This was also the first film I ever saw of my favorite movie star, Norma Shearer, when I was a freshman at USC in Los Angeles, one afternoon on TV, KTLA 5. I was more than a little trepidatious, for I had been obsessed with photos of her in movie books, largely purchase for a song through the Nostalgia Book Club, during the 1930s-mad 1970s, as well as Daniel Blum’s Pictorial History of the talkies and another historical survey written by DeWitt Bodeen.  After that, I became aware of sellers in LA and NY who sold movie stills and through them – for nothing, really, like $2.50 a pop even – I acquired a spate of original photos of her, with that face that intrigued me more than anyone else. The kind, gay men who ran these stores – Mark Ricci of NY’s MemoryShop, Kenneth G. Lawrence in LA, et al. – must have taken pity on this crazy 12-year-old in Hawaii with his weekly money orders requesting original Norma stills, and completely sight unseen, would select the perfect doubleweight 11×14 of, say,  her posing with Adrian in his MGM salon, and in years of collecting, really on spec  when i think about it now, I was never disappointed by what would arrive in our mailbox, which was at the bottom of a hilly driveway to our house on the back slopes of Diamond Head, with me making the walk to it in the always mercilessly beating sun. When I’d trudged back up to the house, inside, my eyes would be temporarily dazzled by sunspots as I’d tear open the package, and vision would return as I’d find myself gazing, awestruck, at, say, a specially produced MGM 16×20 double-weight portrait of her in her Marie Antoinette wedding gown, striking one of those ridiculously campy but ever so  ridiculously right poses, I came to refer as ‘typical Norma.’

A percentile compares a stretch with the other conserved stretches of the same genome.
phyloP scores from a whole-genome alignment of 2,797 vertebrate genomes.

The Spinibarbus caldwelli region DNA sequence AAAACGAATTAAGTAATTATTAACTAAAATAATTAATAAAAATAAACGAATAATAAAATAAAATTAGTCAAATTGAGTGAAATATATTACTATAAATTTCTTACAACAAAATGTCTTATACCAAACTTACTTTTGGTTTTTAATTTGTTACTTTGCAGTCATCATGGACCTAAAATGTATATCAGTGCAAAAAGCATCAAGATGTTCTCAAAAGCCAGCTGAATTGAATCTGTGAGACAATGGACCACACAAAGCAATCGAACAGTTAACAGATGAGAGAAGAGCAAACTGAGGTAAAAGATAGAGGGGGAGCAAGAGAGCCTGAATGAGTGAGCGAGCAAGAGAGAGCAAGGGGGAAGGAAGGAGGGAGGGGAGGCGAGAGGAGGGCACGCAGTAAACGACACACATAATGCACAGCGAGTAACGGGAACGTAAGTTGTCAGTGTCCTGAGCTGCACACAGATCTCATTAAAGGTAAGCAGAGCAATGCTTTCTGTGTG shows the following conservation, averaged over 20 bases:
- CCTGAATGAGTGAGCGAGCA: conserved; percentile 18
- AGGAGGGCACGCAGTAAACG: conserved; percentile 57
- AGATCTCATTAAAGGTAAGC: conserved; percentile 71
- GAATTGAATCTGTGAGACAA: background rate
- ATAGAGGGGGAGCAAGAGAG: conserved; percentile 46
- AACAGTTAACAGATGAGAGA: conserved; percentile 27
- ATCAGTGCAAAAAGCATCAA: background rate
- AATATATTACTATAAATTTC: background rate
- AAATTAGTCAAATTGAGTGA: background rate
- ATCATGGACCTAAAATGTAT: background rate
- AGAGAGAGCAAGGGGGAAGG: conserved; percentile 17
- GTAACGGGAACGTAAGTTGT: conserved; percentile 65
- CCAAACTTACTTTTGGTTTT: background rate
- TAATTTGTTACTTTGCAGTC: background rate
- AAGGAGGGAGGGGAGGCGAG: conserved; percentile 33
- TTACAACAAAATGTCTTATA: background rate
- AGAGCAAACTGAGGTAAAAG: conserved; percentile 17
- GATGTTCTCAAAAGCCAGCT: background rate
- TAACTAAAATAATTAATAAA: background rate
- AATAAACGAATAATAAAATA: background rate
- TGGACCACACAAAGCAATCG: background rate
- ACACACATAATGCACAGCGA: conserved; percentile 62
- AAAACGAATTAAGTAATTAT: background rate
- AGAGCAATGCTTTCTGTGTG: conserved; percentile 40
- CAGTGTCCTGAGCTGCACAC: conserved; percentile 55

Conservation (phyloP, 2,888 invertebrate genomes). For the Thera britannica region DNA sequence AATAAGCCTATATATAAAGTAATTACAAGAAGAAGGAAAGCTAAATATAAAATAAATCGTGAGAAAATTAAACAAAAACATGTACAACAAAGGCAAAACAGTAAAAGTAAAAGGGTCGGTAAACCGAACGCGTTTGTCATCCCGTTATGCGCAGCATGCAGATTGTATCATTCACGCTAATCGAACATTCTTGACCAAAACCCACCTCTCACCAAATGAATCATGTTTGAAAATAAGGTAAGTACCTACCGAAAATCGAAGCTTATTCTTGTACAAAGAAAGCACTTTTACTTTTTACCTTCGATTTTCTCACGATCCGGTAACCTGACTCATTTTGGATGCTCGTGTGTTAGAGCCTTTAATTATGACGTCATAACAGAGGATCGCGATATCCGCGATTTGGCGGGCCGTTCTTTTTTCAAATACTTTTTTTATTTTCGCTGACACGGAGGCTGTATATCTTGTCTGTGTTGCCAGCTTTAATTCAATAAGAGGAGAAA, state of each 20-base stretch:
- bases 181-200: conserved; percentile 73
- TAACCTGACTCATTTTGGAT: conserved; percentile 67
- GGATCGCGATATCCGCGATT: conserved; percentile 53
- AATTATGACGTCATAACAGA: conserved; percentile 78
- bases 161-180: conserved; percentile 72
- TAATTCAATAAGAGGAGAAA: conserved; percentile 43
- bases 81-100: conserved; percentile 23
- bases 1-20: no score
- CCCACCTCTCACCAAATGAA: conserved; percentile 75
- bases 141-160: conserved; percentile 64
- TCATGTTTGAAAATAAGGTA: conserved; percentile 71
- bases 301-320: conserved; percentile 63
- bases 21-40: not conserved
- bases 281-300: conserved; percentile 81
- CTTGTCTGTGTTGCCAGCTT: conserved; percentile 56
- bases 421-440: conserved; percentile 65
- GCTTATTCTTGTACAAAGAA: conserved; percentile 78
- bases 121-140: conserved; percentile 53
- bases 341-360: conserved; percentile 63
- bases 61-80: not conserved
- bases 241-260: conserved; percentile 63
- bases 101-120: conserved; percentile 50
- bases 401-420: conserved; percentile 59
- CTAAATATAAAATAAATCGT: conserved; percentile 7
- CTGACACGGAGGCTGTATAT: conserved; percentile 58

John Kobal once wrote that where other stars had eyes, Norma had a profile. And her eyes were not only admittedly small, one of them was lazy, causing Cecil Beaton, observing her as a bridesmaid at the wedding of Bessie Love he attended in 1930, to write that she crept to the altar, looking chiseled from marble, and intriguingly blind. Her lips were thin, which she overlipsticked to an illusion of perfection, her face surmounted by a luxurious wealth of really beautiful hair. All of this, that oversized big head shared by many of the era’s greatest stars – Crawford, Swanson, Colbert – was surmounted on an uncannily thin, swanlike neck which Beaton, again, said almost looked too stalk-like to support all that weight. She was a mere five feet but, despite thick legs, her body was so perfectly proportioned – with fabulous shoulders – and her basic elan so formidable that she was able to carry off Adrian’s most elaborate and outrageous confections.
The portraits of her by Clarence Bull and, especially Hurrell, sensually lit to kill, made her an icon of idealized beauty, and, the visual Marie Antoinette. I devoured every book about her I could, scanned the nascent movie docs that would pop up on TV, like ‘Dear Mr. Gable” for sightings of her. But until that afternoon in front of the TV in L.A., i had never even heard the voice of the diva on which I had spent every penny of ready cash and so many hours of research.
It took forever for her to make her entrance in ESCAPE, and it’s really no biggie. She was just sitting in a wintery park, suddenly emitting that voice, which I love now, but then struck me as strangely secco and more than a little affected. The film was definitely not one of her over-the-top glam vehicles, a plot-heavy anti-Nazi propaganda effort, and she was subdued in every way, in it, from performance to the soberly elegant, dignified wardrobe (no trademark Norma’s Nightgown here, which was what Adrian called the bias-cut white satin sheaths she’d demand for every modern dress movie she made). On the whole, it was really kind of an unsatisfying non-NORMA experience, really, to me then and I know I’d have to see more to judge whether my obsessive diva-pick had been the right one (instead of Colbert or Katharine Hepburn).